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Your new Black friend explains racism

As a white person discussing race, sometimes you are confronted with a Black person who does not want to explain to you why something is racist. The reason you need this explanation is because you probably don’t have any Black friends. Not definitely, but probably. It’s just how numbers work. It’s also how segregation works, but sometimes it’s also because of you. You may have said something stupid and didn’t know any better because you don’t have any Black friends…

It’s a vicious circle and, really, you need a Black friend. So just for this blog post, even though we’ve never met, I am going to be your Black friend.

There.

We’re friends.

Now that we’re friends, I think it’s time for some tough love.

A lot of times it just isn’t worth trying to explain racism to you. For me, there are three reasons.

1: You don’t trust us with our own experiences. Every person of color I have ever met has at least 574 bazillion stories that are all the same: We tell a white person about a racist experience only to have that white person respond with something like, “Are you sure it happened like that?” as though we are incapable of understanding our own experiences.

Remember that time your friend/parent/significant other/coworker/complete stranger was mad at you and no one else could tell? Of course you do. You know that experience very well, but when it comes to race, you’re not willing to allow another person that knowledge of experience. I think it’s important to ask yourself why that is. If your answer is #notallwhitepeople then this list probably isn’t long enough for you.

Oftentimes, if we get to the point where you acknowledge our experiences, the very next thing you say is, “I’m sure they didn’t mean it like that.” Not only is this still saying we don’t understand our experiences, it also means…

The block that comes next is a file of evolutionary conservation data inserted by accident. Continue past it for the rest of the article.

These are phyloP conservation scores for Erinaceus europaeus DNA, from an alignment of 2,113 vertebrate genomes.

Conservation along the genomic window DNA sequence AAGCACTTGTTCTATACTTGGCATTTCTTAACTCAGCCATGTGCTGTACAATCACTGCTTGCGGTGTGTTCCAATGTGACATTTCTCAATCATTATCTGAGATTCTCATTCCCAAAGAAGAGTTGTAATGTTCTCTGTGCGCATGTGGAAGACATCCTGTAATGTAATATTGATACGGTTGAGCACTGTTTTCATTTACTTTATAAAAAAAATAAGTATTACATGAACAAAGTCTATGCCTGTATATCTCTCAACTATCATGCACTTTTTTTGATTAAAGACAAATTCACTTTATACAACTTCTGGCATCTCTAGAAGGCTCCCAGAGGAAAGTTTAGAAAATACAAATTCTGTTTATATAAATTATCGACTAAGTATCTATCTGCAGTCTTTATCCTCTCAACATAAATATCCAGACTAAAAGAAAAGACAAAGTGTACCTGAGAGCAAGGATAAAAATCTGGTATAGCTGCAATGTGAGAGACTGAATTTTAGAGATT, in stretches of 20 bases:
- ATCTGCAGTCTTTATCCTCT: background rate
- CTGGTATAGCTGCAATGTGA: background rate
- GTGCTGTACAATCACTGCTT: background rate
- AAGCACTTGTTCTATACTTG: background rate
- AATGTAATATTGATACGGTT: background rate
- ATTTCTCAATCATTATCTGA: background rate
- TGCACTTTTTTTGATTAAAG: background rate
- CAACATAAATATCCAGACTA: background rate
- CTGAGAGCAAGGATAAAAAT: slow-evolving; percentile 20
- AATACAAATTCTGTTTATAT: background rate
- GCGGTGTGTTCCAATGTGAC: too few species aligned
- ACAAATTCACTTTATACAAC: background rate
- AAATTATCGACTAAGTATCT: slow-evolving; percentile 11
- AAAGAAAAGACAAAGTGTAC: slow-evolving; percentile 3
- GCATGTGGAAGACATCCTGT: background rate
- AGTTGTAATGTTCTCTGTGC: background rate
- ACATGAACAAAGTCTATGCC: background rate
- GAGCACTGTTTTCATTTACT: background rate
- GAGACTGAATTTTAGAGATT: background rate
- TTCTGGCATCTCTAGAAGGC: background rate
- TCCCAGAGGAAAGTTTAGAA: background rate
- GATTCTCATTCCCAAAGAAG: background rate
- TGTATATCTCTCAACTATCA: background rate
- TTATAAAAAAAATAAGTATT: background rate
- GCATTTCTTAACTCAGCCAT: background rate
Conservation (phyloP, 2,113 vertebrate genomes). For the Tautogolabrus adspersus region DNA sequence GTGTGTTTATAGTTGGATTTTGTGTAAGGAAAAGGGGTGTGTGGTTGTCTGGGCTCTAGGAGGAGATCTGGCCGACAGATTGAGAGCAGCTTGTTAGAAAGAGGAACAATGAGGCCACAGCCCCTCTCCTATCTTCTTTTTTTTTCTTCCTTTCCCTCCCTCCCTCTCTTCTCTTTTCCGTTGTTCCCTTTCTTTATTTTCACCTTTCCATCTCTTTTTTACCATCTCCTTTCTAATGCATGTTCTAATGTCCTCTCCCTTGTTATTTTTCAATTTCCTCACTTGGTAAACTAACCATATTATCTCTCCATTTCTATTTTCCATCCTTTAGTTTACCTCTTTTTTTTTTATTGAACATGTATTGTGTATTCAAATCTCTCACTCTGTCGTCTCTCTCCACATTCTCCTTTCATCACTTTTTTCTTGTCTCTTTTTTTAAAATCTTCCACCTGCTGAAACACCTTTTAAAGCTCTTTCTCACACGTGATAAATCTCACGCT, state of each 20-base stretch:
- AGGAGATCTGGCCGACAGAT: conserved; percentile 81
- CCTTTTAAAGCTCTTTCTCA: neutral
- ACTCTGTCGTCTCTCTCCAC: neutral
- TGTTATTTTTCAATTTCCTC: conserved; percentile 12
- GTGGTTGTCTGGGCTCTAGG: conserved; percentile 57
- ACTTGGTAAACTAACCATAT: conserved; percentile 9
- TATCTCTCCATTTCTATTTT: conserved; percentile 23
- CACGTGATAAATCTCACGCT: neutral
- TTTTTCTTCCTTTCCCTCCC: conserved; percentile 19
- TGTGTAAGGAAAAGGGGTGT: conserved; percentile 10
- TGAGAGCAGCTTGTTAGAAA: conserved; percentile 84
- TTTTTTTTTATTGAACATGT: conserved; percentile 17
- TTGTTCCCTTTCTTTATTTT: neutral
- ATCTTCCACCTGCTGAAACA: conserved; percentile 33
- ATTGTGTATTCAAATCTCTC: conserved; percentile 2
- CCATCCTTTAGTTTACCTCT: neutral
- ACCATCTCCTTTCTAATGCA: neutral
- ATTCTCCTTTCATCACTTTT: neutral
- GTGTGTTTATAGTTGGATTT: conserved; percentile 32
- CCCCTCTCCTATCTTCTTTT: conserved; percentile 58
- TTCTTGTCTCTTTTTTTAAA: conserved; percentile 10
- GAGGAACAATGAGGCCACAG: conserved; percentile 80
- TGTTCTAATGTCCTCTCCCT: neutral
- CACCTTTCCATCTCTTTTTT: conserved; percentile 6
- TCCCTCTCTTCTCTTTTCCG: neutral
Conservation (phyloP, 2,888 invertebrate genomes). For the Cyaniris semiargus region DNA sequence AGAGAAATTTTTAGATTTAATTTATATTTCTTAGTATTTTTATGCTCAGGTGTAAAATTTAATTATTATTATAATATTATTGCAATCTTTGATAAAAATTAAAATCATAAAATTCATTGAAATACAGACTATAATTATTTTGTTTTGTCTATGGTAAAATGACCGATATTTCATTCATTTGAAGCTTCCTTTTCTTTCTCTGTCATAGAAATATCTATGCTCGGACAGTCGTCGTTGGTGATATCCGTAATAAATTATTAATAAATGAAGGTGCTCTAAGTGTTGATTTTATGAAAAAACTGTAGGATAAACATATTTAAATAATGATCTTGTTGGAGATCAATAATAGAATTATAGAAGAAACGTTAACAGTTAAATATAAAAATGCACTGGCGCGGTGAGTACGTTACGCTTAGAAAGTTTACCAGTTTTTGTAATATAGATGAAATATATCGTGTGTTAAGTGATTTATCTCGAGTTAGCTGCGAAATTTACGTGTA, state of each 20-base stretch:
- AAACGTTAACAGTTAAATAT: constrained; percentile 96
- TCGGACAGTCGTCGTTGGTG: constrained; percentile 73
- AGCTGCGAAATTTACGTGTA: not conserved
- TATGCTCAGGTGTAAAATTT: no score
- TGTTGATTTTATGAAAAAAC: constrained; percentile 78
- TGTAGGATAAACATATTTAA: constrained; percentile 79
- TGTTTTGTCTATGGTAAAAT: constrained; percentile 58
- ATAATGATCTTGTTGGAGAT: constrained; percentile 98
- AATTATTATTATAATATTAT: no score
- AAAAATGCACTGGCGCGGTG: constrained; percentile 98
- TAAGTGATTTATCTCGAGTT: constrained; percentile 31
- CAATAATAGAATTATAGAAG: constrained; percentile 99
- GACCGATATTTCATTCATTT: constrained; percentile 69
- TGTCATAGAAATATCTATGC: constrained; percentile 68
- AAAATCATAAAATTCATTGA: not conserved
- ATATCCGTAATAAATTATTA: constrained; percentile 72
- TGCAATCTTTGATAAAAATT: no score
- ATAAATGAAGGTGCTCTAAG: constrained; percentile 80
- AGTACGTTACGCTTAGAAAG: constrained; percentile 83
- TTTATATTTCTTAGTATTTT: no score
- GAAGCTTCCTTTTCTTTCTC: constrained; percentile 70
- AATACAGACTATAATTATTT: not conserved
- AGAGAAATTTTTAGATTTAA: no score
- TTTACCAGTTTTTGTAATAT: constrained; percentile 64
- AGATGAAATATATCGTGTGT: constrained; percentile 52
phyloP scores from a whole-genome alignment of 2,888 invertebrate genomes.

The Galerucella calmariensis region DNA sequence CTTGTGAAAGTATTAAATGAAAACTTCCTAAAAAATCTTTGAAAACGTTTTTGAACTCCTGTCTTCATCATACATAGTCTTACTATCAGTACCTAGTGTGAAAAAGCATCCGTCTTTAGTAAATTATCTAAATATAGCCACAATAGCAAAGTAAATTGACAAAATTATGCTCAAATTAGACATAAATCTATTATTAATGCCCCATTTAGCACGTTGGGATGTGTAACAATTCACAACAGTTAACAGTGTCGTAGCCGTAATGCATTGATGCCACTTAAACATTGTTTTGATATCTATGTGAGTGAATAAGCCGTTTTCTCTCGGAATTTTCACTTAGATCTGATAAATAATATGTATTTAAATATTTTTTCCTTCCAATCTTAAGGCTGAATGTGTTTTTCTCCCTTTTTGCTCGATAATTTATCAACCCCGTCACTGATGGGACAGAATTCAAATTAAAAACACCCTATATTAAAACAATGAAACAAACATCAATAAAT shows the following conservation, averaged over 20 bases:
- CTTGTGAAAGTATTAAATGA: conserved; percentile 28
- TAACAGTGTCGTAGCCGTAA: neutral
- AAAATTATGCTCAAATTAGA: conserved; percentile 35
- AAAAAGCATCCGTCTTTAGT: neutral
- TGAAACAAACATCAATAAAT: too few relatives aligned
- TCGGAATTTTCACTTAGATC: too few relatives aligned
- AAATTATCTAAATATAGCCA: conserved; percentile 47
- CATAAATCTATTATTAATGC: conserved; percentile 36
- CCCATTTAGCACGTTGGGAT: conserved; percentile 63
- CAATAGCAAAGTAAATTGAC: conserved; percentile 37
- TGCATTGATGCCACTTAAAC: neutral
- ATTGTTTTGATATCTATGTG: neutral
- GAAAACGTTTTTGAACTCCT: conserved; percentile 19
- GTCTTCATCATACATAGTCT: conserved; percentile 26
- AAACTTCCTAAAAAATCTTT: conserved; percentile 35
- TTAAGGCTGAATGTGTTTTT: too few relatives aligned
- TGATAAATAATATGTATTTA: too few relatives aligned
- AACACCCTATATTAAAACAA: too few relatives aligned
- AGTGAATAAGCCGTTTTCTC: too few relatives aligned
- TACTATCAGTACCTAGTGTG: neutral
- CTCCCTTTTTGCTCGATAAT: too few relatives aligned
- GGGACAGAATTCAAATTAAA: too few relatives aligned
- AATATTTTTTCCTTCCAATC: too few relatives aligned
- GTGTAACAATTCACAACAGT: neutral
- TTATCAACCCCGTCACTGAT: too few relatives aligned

2: You think intent is more important than it is. Look, intent is useful in that it’s a predictor of future behavior, but it’s not a particularly good one. A much better predictor of future behavior is past behavior.

There are some dudes in the KKK who don’t hate Black people. Really. It’s just that they live in a rural place with nothing much to do and their cousin is a member and setting things on fire is fun. Their intent may be nothing more than to hang out with the boys on the weekend, but I’ll tell you what. If those boys show up at 3 a.m. burning a cross on my lawn, and you think it’s a good idea to investigate their individual intents, well, again, you’re going to need a longer list than this one.

I told you this was going to be tough love.

That makes this whole thing so difficult because…

3: So much is about your feelings! Just this week I watched two white guys talk about how much it sucks to be assumed a villain just because you’re a white guy. Yes. That actually happened. Right in front of me.

Look, having your feelings hurt does suck, no matter who you are. I’m not going to deny that, but as a Black person, I wish we could get to a place where anything was about my feelings. That would be incredible. I would genuinely love that. Unfortunately, while hurt feelings may be the result of being stereotyped as a white man, as a Black man, being stereotyped, all too often, means I die.

A white guy in a suit is a business man. A Black guy in a suit is a gangster. A white guy with a gun is a patriot. A Black guy with a gun is a gangster. A white guy who loves marijuana is a stoner. A Black guy who loves marijuana… you get the idea.

The point is it’s difficult for me to hear your complaints from inside this coffin.

Still friends?

Good.

Then I’ll tell you the secret to holding onto this friendship as well as forging others:

If your friends say they’re suffering, trust them and ask what you can do to help.

Just like you would with any friend.


If this piece or this blog resonates with you, please consider a one-time “tip” or become a monthly “patron”…this space runs on love and reader support. Want more BGIM? Consider booking me to speak with your group or organization.

Comments will close on this post in 60-90 days; earlier if there are spam attacks or other nonsense.